Runaway teen remains on probation instead of being returned to prison

September 04, 1998|By Larry Carson | Larry Carson,SUN STAFF

Timonium teen-ager Jane Frances DeCosta, convicted as an accessory in the 1995 murder of a Sheppard and Enoch Pratt Hospital counselor, remains on probation after a hearing before a Baltimore County judge yesterday, a week after she fled the county while waiting to testify in an unrelated case.

Baltimore County Circuit Judge Barbara Kerr Howe could have sentenced DeCosta, who turned 18 on Wednesday, to finish her five-year sentence in prison for last week's flight, which ended with DeCosta's arrest in Washington on Monday.

Instead, DeCosta will remain in the county detention center for several weeks until a new placement in a locked psychiatric facility in Virginia can be arranged, according to court documents and lawyers in the case. DeCosta's five years of probation will continue, and her inpatient psychiatric treatment was extended from March 1 to June 1999.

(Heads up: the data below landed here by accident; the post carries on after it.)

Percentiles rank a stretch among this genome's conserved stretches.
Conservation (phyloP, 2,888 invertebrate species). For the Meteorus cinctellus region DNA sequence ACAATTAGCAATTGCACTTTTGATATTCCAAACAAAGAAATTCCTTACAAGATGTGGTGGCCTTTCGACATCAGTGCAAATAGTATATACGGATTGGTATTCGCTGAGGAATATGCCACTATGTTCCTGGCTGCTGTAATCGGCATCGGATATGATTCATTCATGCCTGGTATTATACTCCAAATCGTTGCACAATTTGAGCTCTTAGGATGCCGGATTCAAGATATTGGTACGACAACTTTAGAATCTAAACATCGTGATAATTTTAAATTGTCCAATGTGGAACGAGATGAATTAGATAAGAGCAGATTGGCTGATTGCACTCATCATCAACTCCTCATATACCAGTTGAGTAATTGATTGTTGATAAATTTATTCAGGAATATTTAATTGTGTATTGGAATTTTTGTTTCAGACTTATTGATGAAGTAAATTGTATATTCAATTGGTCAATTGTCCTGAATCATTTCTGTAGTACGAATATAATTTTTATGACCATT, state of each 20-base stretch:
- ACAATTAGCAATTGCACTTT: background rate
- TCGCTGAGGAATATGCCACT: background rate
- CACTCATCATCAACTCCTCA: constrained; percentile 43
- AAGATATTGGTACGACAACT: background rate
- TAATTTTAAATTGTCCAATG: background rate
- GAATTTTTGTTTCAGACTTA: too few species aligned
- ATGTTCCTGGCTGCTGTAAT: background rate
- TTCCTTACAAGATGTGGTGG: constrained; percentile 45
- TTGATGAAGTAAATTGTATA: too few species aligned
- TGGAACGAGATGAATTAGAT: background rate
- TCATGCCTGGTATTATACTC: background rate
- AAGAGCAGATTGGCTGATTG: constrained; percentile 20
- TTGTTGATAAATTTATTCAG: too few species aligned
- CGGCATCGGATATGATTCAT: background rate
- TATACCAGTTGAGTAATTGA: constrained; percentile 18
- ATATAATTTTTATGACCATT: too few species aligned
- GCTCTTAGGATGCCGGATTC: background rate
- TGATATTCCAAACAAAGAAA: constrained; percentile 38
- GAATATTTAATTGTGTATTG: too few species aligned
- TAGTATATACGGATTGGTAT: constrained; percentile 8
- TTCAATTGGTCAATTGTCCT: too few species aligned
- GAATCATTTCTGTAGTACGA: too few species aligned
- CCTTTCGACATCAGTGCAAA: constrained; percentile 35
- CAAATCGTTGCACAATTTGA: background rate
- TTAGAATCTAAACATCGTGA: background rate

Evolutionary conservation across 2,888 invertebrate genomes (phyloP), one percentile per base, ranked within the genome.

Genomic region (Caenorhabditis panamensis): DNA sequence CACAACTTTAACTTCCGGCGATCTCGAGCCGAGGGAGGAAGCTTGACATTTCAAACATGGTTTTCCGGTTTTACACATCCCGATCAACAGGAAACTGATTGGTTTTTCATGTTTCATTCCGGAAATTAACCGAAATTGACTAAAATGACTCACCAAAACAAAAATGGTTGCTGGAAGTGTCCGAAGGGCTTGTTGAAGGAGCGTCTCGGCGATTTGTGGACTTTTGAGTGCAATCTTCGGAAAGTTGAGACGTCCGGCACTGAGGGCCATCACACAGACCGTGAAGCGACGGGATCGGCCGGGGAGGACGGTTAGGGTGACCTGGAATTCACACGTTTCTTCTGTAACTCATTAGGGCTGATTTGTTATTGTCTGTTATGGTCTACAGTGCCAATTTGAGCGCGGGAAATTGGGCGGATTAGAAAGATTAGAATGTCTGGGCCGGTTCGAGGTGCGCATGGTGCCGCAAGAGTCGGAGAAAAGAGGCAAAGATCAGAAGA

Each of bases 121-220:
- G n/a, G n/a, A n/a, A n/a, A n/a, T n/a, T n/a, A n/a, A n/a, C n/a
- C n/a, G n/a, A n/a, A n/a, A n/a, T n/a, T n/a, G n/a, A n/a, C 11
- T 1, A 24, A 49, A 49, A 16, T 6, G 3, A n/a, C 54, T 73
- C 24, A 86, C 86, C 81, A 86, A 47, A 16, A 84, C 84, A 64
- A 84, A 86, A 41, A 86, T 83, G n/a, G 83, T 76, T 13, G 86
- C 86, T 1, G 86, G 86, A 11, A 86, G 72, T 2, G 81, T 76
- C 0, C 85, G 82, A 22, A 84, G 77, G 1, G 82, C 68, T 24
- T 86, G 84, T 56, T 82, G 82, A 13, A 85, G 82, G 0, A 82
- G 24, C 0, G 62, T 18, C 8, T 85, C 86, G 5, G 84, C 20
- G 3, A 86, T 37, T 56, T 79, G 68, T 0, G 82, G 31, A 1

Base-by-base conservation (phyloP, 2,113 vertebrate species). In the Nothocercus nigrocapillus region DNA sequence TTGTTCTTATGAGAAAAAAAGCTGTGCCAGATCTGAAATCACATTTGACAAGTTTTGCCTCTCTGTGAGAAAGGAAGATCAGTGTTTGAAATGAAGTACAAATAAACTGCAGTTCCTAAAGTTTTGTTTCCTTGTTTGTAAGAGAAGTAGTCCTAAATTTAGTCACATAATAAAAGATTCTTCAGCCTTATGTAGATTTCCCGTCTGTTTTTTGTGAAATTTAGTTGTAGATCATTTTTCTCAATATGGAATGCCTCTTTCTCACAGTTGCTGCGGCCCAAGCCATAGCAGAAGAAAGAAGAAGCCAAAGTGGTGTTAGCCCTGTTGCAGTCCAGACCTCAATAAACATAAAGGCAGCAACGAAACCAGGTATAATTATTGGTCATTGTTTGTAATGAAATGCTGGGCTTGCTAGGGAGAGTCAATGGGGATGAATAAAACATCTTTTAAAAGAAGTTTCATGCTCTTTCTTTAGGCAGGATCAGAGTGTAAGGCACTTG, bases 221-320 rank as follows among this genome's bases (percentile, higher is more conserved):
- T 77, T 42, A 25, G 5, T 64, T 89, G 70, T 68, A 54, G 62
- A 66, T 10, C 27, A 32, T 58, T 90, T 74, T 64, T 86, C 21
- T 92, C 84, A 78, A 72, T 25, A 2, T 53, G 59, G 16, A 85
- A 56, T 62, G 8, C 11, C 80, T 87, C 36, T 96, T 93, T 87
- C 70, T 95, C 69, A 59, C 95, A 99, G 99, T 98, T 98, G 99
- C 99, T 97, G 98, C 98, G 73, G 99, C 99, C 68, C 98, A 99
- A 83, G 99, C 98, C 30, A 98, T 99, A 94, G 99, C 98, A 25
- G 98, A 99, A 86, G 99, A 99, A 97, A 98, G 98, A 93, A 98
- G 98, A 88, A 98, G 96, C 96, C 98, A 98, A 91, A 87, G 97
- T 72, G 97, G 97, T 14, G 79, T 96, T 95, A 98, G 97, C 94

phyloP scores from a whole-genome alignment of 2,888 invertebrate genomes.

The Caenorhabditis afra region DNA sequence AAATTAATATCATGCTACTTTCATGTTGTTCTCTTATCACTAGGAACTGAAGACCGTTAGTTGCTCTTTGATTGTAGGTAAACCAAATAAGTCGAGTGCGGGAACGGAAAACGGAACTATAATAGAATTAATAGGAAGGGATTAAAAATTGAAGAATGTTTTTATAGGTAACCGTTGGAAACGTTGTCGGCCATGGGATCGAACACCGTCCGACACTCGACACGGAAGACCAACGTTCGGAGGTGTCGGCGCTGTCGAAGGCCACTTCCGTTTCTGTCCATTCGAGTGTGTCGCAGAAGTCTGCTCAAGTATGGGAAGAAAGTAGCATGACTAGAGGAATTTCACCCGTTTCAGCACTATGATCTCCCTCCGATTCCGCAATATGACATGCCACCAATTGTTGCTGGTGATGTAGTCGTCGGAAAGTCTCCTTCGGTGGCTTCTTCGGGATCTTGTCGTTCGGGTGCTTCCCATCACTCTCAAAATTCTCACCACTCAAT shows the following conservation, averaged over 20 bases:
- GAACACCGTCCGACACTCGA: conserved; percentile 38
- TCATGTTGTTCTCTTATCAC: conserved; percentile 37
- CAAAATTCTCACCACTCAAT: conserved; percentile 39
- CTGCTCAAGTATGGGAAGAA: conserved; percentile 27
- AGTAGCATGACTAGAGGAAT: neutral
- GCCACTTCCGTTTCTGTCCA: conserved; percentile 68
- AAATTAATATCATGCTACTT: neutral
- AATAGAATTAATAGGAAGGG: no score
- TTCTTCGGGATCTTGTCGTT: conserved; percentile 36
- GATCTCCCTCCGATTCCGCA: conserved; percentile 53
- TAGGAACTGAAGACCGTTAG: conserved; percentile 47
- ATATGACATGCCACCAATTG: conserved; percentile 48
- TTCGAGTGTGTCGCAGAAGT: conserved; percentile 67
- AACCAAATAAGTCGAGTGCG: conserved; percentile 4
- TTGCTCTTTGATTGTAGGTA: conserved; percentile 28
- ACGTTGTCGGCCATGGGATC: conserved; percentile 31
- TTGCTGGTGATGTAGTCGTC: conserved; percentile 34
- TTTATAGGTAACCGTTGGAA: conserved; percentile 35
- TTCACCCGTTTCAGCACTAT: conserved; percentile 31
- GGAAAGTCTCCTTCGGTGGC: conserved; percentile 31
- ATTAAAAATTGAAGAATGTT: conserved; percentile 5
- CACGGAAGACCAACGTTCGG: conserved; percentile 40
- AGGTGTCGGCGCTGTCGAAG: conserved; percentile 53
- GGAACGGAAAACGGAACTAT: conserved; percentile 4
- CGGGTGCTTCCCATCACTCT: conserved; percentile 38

Assistant State's Attorney S. Ann Brobst said she had recommended an unspecified penalty for DeCosta's flight from her parents' Timonium home, where she was staying last week. Howe said she felt betrayed by DeCosta.

DeCosta was convicted as an accessory after the fact in the killing of Sharon Edwards, a 26-year-old single mother and counselor in her first week at a new job at Sheppard Pratt. She was stabbed 26 times by Benjamin Scott Garris, then 16, who is now serving a life sentence without parole. DeCosta told police she supplied the knife.

After her conviction, DeCosta was sent to a locked Florida mental health facility until she came home temporarily last month to testify in an unrelated case.

Pub Date: 9/04/98

Baltimore Sun Articles
|
|
|
Please note the green-lined linked article text has been applied commercially without any involvement from our newsroom editors, reporters or any other editorial staff.